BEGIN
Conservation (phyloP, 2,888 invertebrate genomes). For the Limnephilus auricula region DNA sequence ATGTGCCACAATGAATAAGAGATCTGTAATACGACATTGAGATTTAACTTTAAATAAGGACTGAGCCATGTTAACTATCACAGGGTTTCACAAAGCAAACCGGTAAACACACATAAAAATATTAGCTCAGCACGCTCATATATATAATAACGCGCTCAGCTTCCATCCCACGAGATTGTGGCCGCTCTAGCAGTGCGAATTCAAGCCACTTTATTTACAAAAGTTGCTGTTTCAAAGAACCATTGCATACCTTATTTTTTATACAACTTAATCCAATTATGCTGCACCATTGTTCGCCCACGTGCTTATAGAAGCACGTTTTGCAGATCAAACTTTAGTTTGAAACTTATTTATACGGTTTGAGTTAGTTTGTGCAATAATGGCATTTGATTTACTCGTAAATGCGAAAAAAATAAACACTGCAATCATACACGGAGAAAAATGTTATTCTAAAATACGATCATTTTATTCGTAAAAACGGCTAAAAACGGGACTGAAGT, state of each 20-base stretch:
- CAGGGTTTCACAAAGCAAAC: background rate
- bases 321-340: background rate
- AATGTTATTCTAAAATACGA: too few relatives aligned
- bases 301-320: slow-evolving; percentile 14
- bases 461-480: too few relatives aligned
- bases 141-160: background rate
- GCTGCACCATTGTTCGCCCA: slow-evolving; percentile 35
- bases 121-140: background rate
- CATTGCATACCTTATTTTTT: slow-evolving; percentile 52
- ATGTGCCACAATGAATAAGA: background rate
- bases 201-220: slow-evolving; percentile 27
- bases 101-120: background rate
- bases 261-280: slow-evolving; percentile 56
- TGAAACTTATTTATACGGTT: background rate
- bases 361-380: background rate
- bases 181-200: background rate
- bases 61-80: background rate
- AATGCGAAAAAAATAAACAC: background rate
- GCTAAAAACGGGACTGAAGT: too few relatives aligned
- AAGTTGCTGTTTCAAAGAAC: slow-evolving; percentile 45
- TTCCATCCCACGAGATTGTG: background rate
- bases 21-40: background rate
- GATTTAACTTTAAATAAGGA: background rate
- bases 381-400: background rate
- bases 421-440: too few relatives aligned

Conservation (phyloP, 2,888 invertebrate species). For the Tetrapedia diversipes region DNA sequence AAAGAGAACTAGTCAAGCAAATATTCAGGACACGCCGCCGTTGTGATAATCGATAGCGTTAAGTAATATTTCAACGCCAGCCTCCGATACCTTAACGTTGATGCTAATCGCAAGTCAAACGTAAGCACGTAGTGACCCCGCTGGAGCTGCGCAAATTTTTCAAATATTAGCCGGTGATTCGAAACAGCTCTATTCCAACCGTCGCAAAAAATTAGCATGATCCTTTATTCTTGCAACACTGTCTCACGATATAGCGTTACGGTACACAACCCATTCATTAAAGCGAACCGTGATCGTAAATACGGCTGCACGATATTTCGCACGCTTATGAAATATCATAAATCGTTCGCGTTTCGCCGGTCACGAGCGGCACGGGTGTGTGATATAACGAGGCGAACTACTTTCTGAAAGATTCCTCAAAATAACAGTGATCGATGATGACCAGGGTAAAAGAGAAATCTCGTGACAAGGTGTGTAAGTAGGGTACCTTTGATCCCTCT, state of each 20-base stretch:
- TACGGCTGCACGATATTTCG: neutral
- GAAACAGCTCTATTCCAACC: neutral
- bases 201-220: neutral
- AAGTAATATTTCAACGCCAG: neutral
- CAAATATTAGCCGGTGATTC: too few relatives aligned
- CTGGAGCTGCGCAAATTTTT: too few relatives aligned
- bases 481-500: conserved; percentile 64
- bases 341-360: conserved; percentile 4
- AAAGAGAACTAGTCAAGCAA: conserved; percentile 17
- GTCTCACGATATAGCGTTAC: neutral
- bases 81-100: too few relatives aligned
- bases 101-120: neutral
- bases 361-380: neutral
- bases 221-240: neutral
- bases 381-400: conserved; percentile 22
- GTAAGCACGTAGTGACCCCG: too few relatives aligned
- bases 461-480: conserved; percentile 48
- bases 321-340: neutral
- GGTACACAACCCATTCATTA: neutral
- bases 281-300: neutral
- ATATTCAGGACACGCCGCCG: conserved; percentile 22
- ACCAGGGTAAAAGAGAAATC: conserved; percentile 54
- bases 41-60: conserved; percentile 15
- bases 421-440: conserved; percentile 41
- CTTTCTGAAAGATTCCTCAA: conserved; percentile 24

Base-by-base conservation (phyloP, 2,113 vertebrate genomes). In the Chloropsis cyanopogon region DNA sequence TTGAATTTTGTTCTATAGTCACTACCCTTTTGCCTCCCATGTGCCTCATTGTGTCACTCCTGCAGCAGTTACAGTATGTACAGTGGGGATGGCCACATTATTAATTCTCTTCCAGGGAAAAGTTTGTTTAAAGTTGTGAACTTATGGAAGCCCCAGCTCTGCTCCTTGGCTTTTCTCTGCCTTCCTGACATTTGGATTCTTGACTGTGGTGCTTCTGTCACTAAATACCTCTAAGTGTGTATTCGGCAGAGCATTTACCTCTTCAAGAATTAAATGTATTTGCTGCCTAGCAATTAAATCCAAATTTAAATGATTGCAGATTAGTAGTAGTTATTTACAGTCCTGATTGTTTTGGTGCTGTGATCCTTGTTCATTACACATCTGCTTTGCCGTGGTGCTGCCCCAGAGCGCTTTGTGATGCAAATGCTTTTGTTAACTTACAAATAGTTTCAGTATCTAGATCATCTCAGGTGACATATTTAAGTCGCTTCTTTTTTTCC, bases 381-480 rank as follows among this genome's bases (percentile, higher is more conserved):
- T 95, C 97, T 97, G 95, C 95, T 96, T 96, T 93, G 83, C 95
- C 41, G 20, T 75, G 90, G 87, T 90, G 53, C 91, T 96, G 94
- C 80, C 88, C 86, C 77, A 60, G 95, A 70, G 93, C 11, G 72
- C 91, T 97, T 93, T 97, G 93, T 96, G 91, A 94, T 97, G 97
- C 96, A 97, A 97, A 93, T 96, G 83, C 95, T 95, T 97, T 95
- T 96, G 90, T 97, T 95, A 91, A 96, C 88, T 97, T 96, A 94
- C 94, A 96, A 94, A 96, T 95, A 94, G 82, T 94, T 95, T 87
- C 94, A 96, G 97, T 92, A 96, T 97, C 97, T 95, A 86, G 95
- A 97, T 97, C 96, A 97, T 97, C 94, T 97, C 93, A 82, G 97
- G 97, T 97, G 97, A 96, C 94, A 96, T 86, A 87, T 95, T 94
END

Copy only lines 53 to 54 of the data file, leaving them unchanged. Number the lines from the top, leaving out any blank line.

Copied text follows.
Base-by-base conservation (phyloP, 2,113 vertebrate genomes). In the Chloropsis cyanopogon region DNA sequence TTGAATTTTGTTCTATAGTCACTACCCTTTTGCCTCCCATGTGCCTCATTGTGTCACTCCTGCAGCAGTTACAGTATGTACAGTGGGGATGGCCACATTATTAATTCTCTTCCAGGGAAAAGTTTGTTTAAAGTTGTGAACTTATGGAAGCCCCAGCTCTGCTCCTTGGCTTTTCTCTGCCTTCCTGACATTTGGATTCTTGACTGTGGTGCTTCTGTCACTAAATACCTCTAAGTGTGTATTCGGCAGAGCATTTACCTCTTCAAGAATTAAATGTATTTGCTGCCTAGCAATTAAATCCAAATTTAAATGATTGCAGATTAGTAGTAGTTATTTACAGTCCTGATTGTTTTGGTGCTGTGATCCTTGTTCATTACACATCTGCTTTGCCGTGGTGCTGCCCCAGAGCGCTTTGTGATGCAAATGCTTTTGTTAACTTACAAATAGTTTCAGTATCTAGATCATCTCAGGTGACATATTTAAGTCGCTTCTTTTTTTCC, bases 381-480 rank as follows among this genome's bases (percentile, higher is more conserved):
- T 95, C 97, T 97, G 95, C 95, T 96, T 96, T 93, G 83, C 95